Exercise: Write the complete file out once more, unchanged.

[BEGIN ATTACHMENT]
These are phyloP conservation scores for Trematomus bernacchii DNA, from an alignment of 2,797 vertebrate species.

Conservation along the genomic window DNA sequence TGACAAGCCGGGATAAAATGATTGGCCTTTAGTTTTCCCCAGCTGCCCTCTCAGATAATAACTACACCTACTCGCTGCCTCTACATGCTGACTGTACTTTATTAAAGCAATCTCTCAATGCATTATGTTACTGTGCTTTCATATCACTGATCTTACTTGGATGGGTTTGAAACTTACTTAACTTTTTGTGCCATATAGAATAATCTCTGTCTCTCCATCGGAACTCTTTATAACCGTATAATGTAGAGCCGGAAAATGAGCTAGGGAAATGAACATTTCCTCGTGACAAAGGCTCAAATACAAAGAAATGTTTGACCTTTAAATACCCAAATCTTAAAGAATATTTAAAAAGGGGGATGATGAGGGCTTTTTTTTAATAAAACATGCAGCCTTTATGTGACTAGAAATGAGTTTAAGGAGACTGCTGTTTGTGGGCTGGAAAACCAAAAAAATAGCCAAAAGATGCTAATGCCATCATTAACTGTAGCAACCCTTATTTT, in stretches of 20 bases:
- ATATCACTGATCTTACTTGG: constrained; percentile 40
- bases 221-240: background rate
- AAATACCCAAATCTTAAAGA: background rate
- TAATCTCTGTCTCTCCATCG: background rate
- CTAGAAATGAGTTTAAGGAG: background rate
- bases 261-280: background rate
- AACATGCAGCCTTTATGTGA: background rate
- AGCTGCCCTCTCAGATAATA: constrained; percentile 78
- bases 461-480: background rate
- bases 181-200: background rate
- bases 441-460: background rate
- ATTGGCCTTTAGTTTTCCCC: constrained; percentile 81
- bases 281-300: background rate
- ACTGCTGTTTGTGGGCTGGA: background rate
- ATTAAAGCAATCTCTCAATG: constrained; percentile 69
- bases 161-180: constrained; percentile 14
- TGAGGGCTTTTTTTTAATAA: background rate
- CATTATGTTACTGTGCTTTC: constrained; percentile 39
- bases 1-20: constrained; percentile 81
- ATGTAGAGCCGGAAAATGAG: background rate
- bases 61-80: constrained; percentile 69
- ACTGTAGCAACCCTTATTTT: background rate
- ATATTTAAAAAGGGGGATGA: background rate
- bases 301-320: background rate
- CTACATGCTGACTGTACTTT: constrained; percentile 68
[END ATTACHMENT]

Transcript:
These are phyloP conservation scores for Trematomus bernacchii DNA, from an alignment of 2,797 vertebrate species.

Conservation along the genomic window DNA sequence TGACAAGCCGGGATAAAATGATTGGCCTTTAGTTTTCCCCAGCTGCCCTCTCAGATAATAACTACACCTACTCGCTGCCTCTACATGCTGACTGTACTTTATTAAAGCAATCTCTCAATGCATTATGTTACTGTGCTTTCATATCACTGATCTTACTTGGATGGGTTTGAAACTTACTTAACTTTTTGTGCCATATAGAATAATCTCTGTCTCTCCATCGGAACTCTTTATAACCGTATAATGTAGAGCCGGAAAATGAGCTAGGGAAATGAACATTTCCTCGTGACAAAGGCTCAAATACAAAGAAATGTTTGACCTTTAAATACCCAAATCTTAAAGAATATTTAAAAAGGGGGATGATGAGGGCTTTTTTTTAATAAAACATGCAGCCTTTATGTGACTAGAAATGAGTTTAAGGAGACTGCTGTTTGTGGGCTGGAAAACCAAAAAAATAGCCAAAAGATGCTAATGCCATCATTAACTGTAGCAACCCTTATTTT, in stretches of 20 bases:
- ATATCACTGATCTTACTTGG: constrained; percentile 40
- bases 221-240: background rate
- AAATACCCAAATCTTAAAGA: background rate
- TAATCTCTGTCTCTCCATCG: background rate
- CTAGAAATGAGTTTAAGGAG: background rate
- bases 261-280: background rate
- AACATGCAGCCTTTATGTGA: background rate
- AGCTGCCCTCTCAGATAATA: constrained; percentile 78
- bases 461-480: background rate
- bases 181-200: background rate
- bases 441-460: background rate
- ATTGGCCTTTAGTTTTCCCC: constrained; percentile 81
- bases 281-300: background rate
- ACTGCTGTTTGTGGGCTGGA: background rate
- ATTAAAGCAATCTCTCAATG: constrained; percentile 69
- bases 161-180: constrained; percentile 14
- TGAGGGCTTTTTTTTAATAA: background rate
- CATTATGTTACTGTGCTTTC: constrained; percentile 39
- bases 1-20: constrained; percentile 81
- ATGTAGAGCCGGAAAATGAG: background rate
- bases 61-80: constrained; percentile 69
- ACTGTAGCAACCCTTATTTT: background rate
- ATATTTAAAAAGGGGGATGA: background rate
- bases 301-320: background rate
- CTACATGCTGACTGTACTTT: constrained; percentile 68